[Main COI reference: Targeting, 10.4]
According to estimates, in terms of ethnic groups, around 15 % of the population of Syria are Kurdish.
Prior to March 2011, there were estimated 517 000 stateless Kurds in Syria. There were two categories of stateless Kurds, the ajanib (foreigners) and the maktumeen (concealed, which were not included in the registries). Stateless Kurds, due to the lack of citizenship and identity documents, faced numerous restrictions, such as limited access to education, healthcare, livelihoods, freedom of movement, property ownership, participation in the judicial and political systems, registration of businesses, marriages and children. In April 2011, the majority of the ajanib were naturalised and more than half of the maktumeen obtained Syrian nationality. Even though ajanib Kurds who obtained Syrian nationality were called to serve in the SAA, the government could not access them for conscription, as they were settled in SDF-controlled areas.
There were no reported security incidents that specifically targeted Kurds who were settled in Damascus. They were able to obtain employment in various sectors and some public positions were restricted specifically for Kurds, with the exception of stateless Kurds who could not work in the public sector.
Kurds also inhabit areas which came under the control of Turkey and the affiliated SNA: the area between Azaz, Al-Bab and Jarabulus since 2016; Afrin district since 2018; and the so-called safe zone between Tall Abyad (Raqqa governorate) and Ras al Ain (Hasaka governorate) following Operation Peace Spring in October 2019 [Security 2020, 1.5.2]. Kidnappings, abductions, arrests, torture, extortion and assassinations of civilians of Kurdish origin by armed groups operating under the SNA have been documented by the UN and human rights organisations. Confiscation, looting and destruction of property of Kurdish civilians in the Afrin district by Turkish-backed armed groups were also reported [Targeting 6.1; Actors, 5.2]. Reports note the FSA resettled Sunni Muslim IDPs who came from Eastern Ghouta in seized or demolished property belonging to Kurds in Afrin. Civilians, particularly ethnic Kurds from Afrin, were also reportedly discriminated by the de facto authorities. In and around the so called ‘safe zone’ established by SNA and the Turkish armed forces between Tall Abyad (Raqqa governorate) and Ras al Ain (Hasaka governorate), sources indicate that persons of Kurdish ethnicity, especially those affiliated to, or with attributed affiliation to, SDF/YPG or any part of the Kurdish forces, can be at risk of denied returns, arbitrarily arrested or had their property confiscated [Security 2020, 2.7.3]. In Tall Abyad, the Turkish-backed rebel group SNA has reportedly committed executions and looting of property in the newly seized areas of the northeast [Security 2020, 18.104.22.168]. UN sources also reported that armed groups supported by Turkey carried out arbitrary arrests for the purpose of ransom to punish people for requesting to recover stolen property, or for alleged affiliation to the PYD or YPG [Security 2020, 2.7.3].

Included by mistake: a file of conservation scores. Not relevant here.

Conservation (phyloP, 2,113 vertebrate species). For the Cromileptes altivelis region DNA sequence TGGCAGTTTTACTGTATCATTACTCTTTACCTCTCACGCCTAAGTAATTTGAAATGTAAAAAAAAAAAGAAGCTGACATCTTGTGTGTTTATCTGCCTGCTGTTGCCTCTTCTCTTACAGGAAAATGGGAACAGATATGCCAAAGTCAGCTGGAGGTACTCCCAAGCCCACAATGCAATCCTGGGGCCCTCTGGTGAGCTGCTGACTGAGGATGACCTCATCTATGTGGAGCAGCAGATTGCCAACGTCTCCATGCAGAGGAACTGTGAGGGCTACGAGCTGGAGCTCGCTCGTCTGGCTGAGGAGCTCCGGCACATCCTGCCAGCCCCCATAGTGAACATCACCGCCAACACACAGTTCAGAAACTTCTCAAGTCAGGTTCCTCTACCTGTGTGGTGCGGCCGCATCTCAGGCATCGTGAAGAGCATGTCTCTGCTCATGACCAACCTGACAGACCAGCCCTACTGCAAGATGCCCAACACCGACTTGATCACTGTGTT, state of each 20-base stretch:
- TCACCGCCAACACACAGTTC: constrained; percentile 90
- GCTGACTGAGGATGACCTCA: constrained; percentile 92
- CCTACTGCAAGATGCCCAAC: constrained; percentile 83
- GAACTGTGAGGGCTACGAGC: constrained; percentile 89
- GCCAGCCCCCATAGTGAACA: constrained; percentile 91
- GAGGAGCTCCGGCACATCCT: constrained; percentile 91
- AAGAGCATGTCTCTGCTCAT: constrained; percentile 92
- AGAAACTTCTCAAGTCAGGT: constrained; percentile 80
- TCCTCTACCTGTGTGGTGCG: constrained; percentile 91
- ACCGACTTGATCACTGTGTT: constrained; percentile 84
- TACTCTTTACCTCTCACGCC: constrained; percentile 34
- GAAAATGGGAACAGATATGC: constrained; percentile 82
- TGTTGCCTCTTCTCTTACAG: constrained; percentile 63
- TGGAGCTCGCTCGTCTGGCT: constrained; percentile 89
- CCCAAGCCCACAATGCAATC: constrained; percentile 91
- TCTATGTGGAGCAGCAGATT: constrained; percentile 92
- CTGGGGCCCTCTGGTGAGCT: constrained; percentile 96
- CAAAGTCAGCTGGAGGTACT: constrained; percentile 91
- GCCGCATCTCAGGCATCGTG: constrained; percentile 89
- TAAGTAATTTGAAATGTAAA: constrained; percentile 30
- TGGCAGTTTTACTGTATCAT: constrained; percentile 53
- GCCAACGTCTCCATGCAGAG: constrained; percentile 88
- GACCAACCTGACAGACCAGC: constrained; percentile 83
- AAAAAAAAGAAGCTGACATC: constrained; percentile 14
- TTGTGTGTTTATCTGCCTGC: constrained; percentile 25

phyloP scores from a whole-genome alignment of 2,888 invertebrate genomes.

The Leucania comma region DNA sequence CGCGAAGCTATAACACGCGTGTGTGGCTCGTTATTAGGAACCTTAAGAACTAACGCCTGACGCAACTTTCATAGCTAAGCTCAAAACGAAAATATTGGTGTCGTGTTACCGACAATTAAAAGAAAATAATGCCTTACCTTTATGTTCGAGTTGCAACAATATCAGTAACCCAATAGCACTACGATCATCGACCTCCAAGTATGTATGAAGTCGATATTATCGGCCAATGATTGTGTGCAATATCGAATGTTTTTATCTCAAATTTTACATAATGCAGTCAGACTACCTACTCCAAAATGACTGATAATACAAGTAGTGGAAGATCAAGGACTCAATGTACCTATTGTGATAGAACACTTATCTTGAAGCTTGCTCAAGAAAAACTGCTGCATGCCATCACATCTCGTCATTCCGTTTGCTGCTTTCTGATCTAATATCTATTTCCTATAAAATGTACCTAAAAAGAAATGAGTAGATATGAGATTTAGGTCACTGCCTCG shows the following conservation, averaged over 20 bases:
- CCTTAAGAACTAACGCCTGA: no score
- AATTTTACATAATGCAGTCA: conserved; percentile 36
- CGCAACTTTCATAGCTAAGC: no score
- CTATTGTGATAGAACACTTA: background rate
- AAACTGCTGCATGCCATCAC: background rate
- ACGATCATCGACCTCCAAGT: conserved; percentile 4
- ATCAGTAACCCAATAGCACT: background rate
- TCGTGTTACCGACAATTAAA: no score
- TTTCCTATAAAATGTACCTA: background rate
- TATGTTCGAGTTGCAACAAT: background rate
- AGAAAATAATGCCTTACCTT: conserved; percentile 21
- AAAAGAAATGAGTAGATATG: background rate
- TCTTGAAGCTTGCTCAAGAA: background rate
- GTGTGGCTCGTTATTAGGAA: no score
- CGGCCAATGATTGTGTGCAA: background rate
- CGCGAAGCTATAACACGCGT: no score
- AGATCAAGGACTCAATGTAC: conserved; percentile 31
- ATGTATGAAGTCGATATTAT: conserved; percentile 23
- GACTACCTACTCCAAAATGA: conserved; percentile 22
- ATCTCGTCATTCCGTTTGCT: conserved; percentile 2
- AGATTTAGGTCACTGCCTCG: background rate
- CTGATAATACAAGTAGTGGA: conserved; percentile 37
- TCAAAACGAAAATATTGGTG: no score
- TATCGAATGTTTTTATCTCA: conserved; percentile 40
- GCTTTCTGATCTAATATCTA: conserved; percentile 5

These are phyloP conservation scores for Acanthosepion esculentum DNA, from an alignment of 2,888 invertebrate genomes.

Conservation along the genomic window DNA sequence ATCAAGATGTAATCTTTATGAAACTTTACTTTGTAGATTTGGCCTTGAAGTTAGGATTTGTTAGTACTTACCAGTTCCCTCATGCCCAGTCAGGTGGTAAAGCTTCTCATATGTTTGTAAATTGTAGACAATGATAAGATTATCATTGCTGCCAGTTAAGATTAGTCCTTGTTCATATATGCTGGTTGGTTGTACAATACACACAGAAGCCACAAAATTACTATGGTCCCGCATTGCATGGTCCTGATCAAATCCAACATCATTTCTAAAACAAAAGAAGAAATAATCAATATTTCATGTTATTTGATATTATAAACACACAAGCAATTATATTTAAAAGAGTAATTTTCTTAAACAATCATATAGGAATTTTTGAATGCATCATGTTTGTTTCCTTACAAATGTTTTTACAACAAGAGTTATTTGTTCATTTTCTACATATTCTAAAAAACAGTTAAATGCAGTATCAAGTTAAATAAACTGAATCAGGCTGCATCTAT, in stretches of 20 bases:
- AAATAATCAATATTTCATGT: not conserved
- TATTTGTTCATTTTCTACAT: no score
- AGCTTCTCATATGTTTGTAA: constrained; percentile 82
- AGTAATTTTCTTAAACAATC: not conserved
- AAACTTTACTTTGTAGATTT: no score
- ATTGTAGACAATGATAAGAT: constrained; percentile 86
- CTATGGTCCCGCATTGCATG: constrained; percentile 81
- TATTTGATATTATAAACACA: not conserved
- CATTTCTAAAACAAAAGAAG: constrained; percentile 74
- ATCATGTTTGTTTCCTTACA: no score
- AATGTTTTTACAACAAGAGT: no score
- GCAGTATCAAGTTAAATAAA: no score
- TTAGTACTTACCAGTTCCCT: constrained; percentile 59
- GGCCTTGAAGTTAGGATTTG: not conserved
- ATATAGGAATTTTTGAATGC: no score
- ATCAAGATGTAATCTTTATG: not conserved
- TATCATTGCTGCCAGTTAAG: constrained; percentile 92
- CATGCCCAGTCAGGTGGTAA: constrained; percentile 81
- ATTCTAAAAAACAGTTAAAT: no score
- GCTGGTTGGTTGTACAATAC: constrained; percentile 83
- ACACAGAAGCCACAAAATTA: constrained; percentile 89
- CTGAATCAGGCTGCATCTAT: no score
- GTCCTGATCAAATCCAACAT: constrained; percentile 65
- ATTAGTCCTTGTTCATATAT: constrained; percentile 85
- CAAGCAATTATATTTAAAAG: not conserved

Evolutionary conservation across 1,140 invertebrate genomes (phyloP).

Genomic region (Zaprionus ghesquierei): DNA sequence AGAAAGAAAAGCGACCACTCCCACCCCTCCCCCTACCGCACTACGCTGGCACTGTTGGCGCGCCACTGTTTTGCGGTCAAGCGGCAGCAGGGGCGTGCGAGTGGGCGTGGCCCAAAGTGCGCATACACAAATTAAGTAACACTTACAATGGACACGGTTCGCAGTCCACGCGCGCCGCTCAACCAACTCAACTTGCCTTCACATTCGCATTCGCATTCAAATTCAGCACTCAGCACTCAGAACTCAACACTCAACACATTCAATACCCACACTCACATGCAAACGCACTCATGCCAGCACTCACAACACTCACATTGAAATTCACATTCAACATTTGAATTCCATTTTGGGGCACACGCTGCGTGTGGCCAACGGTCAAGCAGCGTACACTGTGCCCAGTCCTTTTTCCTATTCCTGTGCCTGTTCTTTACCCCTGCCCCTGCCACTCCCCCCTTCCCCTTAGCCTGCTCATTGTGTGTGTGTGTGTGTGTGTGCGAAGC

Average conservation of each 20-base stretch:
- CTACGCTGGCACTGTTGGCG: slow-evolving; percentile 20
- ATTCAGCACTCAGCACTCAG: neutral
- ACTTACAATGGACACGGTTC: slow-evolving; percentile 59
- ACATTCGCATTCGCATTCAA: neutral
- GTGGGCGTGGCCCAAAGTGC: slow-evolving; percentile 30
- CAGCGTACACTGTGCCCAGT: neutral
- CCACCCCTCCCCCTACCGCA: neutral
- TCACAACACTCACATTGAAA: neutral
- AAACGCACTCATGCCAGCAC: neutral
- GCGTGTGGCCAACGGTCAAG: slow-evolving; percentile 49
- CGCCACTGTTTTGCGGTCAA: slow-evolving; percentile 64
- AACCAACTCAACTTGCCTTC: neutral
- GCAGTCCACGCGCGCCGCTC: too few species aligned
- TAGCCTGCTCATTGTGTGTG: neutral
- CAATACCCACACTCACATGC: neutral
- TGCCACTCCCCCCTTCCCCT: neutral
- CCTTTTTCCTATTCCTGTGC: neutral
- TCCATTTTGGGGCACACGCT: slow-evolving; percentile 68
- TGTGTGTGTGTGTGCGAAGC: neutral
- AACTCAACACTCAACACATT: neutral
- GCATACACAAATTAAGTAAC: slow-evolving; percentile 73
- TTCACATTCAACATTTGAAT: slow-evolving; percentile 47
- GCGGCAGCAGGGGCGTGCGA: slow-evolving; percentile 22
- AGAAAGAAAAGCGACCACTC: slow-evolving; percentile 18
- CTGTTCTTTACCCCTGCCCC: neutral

The acts to which individuals under this profile could be exposed are of such severe nature that they would amount to persecution (e.g. militia violence, illegal detention, kidnapping, killing, disappearance). When the acts in question are (solely) discriminatory measures, the individual assessment of whether or not discrimination could amount to persecution should take into account the severity and/or repetitiveness of the acts or whether they occur as an accumulation of various measures.
For Kurds from areas under the control of the SNA, well-founded fear would in general be substantiated.
In the case of other Kurds, not all individuals would face the level of risk required to establish well-founded fear of persecution. The individual assessment of whether or not there is a reasonable degree of likelihood for the applicant to face persecution should take into account risk-impacting circumstances such as: statelessness, identity document, area of origin and/or residency, etc.
Nexus to a reason for persecution
Available information indicates that persecution of this profile may be for reasons of race, nationality (statelessness) and/or (imputed) political opinion.